General treatment options for uveal effusion syndrome involve systemic steroids, surgical decompression of the vortex veins [4, 6], full thickness sclerectomies, and vitrectomy. The prognosis is generally favorable, with a large case series suggesting that sclerectomy produces an anatomic improvement in approximately 83% of treated eyes after a single procedure and 96% of treated eyes after one to two procedures. These studies show that final visual acuity improves by two or more lines in 56% of eyes, is stable in 35%, and worsens in 9% [3].


This presented case of uveal effusion syndrome underscores the challenges in diagnosing, treating, and managing a rare ocular disorder. It also emphasizes the value in early detection, keen diagnostic evaluation, and cross-collaboration between multiple ophthalmology specialists to optimize patient care outcomes. Future discussions on the topic center around the utility of systemic and topical steroids for treatment. Some studies suggest that systemic steroids are not effective in the management of uveal effusion syndrome. Further discussion involves the role of surgical decompression for uveal effusion syndrome. Surgical decompression of the vortex veins has been described, though the most common treatment is full-thickness sclerectomies to provide choroidal fluid drainage. An exit of subchoroidal fluid can be performed by full-thickness sclerectomy or subscleral sclerectomy, with or without the application of mitomycin C [8, 9]. Continued research is needed to better assess and characterize optimal diagnosis and treatment strategies for patients with uveal effusion syndrome.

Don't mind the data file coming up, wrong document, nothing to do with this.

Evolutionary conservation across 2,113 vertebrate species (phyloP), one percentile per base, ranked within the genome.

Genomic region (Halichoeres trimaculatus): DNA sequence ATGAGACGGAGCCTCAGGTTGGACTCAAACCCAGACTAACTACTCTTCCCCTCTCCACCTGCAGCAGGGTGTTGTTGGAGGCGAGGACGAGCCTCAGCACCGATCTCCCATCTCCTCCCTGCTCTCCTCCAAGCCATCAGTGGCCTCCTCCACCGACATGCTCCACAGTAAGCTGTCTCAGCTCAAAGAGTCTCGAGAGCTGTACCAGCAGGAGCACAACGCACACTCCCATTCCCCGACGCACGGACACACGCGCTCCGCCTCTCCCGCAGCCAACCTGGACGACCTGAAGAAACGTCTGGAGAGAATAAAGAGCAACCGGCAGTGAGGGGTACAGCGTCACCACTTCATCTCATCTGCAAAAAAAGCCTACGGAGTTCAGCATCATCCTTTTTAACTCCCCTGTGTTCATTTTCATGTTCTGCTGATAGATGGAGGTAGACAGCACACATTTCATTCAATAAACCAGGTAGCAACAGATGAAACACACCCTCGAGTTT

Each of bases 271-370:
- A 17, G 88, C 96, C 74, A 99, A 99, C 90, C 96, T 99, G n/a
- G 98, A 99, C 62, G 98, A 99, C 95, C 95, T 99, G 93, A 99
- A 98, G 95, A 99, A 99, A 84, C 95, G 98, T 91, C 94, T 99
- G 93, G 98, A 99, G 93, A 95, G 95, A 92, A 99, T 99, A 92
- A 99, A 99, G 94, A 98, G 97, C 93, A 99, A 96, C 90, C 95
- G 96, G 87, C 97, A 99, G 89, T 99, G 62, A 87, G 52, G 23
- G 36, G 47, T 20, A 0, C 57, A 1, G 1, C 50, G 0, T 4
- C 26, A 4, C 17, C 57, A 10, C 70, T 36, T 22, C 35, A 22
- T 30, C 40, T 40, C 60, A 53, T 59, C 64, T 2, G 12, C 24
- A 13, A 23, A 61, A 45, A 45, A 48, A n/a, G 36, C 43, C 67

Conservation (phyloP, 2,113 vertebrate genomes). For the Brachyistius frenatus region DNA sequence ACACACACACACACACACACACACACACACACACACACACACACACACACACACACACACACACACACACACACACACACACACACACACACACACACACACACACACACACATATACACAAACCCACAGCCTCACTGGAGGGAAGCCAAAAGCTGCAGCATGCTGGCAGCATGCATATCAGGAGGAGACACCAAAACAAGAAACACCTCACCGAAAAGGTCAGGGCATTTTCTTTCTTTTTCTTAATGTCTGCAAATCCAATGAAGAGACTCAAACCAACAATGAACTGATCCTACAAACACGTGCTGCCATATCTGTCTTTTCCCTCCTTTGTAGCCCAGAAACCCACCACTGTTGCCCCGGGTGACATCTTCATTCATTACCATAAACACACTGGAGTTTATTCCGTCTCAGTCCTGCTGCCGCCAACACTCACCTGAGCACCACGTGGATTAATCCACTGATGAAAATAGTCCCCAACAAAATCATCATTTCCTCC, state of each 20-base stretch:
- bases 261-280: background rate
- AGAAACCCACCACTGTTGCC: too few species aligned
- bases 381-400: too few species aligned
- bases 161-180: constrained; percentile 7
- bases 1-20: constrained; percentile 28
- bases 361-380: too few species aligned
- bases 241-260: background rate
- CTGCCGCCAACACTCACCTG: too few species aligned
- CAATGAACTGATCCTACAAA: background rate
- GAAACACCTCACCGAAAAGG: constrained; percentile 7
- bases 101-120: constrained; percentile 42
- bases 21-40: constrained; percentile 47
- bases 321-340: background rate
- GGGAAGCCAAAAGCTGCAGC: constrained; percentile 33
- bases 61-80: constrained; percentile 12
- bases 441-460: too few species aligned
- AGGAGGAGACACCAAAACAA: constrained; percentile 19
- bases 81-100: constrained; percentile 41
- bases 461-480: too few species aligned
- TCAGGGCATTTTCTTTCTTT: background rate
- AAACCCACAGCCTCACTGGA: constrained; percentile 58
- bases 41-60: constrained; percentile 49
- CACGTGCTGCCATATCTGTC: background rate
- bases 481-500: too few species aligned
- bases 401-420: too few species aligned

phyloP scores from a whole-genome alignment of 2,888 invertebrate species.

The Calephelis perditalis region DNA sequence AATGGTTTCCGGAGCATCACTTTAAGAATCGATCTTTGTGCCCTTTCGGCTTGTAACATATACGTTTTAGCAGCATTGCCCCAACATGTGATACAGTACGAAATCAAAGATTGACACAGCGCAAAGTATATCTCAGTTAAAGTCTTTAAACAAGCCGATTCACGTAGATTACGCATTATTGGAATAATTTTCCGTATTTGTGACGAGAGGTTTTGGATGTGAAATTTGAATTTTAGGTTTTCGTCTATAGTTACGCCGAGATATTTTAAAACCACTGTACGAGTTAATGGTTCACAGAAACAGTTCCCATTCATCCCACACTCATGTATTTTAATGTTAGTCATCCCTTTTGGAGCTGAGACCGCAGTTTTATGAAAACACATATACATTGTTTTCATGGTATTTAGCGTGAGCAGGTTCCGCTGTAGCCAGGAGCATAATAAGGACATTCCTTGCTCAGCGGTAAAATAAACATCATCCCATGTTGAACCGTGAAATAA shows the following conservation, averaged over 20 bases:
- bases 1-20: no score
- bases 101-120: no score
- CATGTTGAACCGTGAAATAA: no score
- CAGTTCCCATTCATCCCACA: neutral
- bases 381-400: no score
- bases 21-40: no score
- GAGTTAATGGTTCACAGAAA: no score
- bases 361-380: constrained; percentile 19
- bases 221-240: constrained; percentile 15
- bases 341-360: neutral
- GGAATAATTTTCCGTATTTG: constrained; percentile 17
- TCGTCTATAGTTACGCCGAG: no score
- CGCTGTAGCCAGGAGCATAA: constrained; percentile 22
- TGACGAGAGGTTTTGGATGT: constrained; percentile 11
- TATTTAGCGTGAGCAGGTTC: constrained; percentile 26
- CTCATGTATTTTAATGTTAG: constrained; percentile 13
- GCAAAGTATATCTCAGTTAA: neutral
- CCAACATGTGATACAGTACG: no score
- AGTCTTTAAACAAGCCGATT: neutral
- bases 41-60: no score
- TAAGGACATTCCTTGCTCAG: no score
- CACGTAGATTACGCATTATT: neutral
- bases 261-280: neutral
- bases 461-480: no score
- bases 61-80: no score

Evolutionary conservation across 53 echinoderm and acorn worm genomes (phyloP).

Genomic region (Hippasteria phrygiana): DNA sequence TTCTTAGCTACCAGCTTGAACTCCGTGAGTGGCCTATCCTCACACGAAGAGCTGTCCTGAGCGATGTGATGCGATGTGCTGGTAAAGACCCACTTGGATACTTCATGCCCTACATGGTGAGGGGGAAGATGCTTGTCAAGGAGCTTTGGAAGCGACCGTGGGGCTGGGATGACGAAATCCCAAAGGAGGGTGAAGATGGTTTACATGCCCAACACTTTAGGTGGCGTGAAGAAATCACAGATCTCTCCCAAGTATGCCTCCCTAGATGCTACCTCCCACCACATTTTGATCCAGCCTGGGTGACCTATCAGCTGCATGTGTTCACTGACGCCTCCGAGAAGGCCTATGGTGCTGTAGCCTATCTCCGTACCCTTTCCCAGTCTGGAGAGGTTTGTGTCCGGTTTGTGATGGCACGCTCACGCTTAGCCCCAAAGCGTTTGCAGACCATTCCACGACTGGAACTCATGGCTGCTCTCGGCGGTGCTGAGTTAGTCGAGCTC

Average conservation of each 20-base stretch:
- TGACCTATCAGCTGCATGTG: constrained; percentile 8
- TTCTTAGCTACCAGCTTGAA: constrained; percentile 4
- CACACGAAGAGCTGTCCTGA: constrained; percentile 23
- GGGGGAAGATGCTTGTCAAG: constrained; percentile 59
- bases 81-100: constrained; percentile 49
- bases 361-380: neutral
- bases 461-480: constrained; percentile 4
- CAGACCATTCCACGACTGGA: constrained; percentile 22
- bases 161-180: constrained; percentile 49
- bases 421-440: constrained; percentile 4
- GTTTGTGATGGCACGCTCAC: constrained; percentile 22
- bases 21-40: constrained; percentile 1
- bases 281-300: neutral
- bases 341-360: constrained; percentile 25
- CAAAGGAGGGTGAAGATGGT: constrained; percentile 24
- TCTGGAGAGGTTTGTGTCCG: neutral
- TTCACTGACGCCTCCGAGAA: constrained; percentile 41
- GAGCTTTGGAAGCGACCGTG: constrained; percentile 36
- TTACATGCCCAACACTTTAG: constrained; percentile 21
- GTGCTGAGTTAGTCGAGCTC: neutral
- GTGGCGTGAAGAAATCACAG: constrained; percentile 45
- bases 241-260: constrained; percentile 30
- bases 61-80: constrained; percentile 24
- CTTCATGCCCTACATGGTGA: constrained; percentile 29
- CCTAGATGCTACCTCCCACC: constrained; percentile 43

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Both eyes


Right eye


Left eye


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This study was supported by the School of Medicine and Dentistry, University of Rochester.

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KA diagnosed; managed the editorial process; and wrote, reviewed, and supervised the study. BH wrote and organized the manuscript. FO reviewed the medical records and wrote, organized, and formalized the manuscript.

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Correspondence to Karen Allison.

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Hodges, B., Omoruyi, F. & Allison, K. Uveal effusion syndrome: a case report. J Med Case Reports 18, 169 (2024).